This book will help increase appreciation for prairie plants at a time when prairies and their biodiversity urgently need protection throughout the region.
Author: Kelly Kindscher
MOTHER EARTH NEWS Guide to Family Health offers helpful articles that will help you take control of your family's health. Covering everything from homemade remedies to first-aid kit essentials, this 100-page guide contains natural wellness tips, information on which food additives to avoid, and much more.
Author: Mother Earth News
If you’ve spent hundreds of dollars looking for the perfect moisturizer, or shampoo, or anti-aging serum, but had no luck, then this book is for you. Written by a licensed pharmacist and expert health care professional, it contains not only more than 100 easy, all-natural recipes for face, hair and body, it will also help you to determine if a store-bought product is truly organic or natural by reviewing and explaining ingredients found in most of them. It’s a comprehensive guide to understanding and making natural beauty products. Author Fifi Maacaron explains the basics, answers questions and discusses techniques.
Author: Fifi Maacaron
This newly revised second edition contains more than 250 simple, but remarkably effective recipes for cleansers and scrubs, toners and skin refreshers, creams, lotions, shampoos, conditioners, and nail and lip-care treatments.
Beauty in modern America is a multibillion-dollar industry, and consumers spend hundreds of dollars on beauty products only to discover that they aren't satisfactory or effective. In this new edition, author Janice Cox has refined more than 20 years' worth of simple and self-indulgent recipes for body and soul.
Author: Janice Cox
Keep your feet feeling good with luxurious recipes for creams and soaks, at-home pedicures, strengthening exercises, and foot massages.
Say goodbye to sore and irritated feet forever with this comprehensive look at foot care. In Natural Foot Care you'll find:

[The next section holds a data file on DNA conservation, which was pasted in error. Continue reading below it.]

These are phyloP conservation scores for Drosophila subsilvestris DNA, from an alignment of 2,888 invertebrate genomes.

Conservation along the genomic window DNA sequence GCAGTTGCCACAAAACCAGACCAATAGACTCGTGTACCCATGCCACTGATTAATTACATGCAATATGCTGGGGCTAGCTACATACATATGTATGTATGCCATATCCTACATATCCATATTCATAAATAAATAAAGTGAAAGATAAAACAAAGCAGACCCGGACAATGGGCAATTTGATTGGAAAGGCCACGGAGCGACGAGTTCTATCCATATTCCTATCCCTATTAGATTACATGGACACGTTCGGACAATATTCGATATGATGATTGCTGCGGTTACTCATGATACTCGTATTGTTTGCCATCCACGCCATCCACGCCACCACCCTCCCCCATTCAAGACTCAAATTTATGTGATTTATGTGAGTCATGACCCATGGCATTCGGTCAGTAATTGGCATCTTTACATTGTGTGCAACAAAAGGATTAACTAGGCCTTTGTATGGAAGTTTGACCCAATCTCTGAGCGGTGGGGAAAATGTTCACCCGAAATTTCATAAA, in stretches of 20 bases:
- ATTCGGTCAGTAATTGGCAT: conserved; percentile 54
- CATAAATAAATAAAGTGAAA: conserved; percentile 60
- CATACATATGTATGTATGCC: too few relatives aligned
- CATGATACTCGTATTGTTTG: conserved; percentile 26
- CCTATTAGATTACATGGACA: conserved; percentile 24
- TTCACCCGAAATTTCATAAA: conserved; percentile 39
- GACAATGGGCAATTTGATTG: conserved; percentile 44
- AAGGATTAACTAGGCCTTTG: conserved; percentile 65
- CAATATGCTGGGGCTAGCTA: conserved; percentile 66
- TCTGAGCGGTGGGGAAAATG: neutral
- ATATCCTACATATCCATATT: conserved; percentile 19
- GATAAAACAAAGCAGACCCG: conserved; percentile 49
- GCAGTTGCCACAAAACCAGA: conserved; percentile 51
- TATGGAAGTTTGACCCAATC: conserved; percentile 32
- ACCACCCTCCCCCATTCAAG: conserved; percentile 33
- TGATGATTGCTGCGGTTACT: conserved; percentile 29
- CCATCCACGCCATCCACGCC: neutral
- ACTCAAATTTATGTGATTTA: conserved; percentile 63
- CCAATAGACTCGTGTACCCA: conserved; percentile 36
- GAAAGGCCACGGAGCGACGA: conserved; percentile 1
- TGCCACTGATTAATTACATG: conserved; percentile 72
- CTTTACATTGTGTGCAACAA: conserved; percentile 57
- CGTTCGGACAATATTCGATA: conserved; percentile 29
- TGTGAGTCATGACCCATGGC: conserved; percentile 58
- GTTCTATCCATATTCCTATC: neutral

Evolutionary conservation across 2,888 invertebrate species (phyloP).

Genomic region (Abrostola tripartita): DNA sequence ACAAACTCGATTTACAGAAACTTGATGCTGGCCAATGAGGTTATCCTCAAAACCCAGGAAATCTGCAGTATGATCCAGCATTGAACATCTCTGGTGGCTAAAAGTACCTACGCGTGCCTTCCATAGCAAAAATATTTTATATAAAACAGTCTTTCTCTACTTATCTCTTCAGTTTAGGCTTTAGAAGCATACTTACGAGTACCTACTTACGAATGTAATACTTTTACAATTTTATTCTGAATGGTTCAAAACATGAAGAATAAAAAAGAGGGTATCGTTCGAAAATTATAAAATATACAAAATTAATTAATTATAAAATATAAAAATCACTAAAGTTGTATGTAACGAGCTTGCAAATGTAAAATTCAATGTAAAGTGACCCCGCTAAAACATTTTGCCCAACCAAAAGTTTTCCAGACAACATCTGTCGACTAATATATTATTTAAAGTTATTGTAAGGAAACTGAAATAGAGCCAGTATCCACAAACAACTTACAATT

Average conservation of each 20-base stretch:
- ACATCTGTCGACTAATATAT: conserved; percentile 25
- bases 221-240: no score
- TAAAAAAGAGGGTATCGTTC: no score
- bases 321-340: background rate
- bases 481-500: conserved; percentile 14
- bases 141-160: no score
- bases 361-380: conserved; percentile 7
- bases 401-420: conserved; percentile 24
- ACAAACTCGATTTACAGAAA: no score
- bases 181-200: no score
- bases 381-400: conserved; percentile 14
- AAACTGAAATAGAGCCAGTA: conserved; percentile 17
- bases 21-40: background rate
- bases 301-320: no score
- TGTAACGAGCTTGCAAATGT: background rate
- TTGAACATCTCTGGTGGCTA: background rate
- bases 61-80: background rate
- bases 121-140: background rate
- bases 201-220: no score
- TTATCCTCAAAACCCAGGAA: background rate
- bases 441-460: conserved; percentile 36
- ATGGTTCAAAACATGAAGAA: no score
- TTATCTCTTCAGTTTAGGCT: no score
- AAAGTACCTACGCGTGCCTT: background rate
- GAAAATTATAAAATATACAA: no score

Author: Stephanie Tourles
Natural hair care expert Christine Shahin shows you how to use nontoxic plant pigments (henna, indigo, amla, and cassia) to color your hair naturally, whatever your hair type or ethnicity, with beautiful results! These pigments are readily available at natural food stores and online, and they’re simple, safe, easy to use, and cost-effective. With clearly written instructions and step-by-step photography, Shahin shows you exactly how to apply these pigments, alone or in combinations, to achieve a full range of shades of brown, black, and red.
Author: Christine Shahin
Herbalist Stephanie Tourles offers 75 simple recipes for safe, effective bug repellents you can make at home from all-natural ingredients. For protection from mosquitoes, ticks, and other biting insects, there are sprays, balms, body oils, and tinctures, with scents ranging from eucalyptus to floral, lemon, vanilla, and woodsy spice. There are also recipes for pets, such as herbal shampoo, bedding formulas, and flea-and-tick collars and powders.
Author: Stephanie Tourles
Mary Beth Janssen includes techniques for encouraging hair growth, formulas for creating botanical and herb hair preparations, and healthful approaches to cut, color and styling.
Author: Mary Beth Janssen
Chock full of recipes, techniques, and practical tips for natural skin care, this book includes sections on every common skin problem and on the specific concerns related to aging skin.
About the author
Stephanie Tourles is a licensed holistic aesthetician in both Massachusetts and Maine, with more than 20 years experience. Trained in western-style herbalism, she specializes in the use of herbs as they pertain to skin, hair, nail, and foot care and regularly creates herbal cosmetics and treatments for her clients and friends. She is also a certified aromatherapist, with extensive training in the nutritional sciences, and is the author of Organic Body Care Recipes, as well as several books on natural body care. Tourles resides in Orland, Maine with her husband and pets, and spends her spare time hiking, organic gardening and cooking.
Author: Stephanie Tourles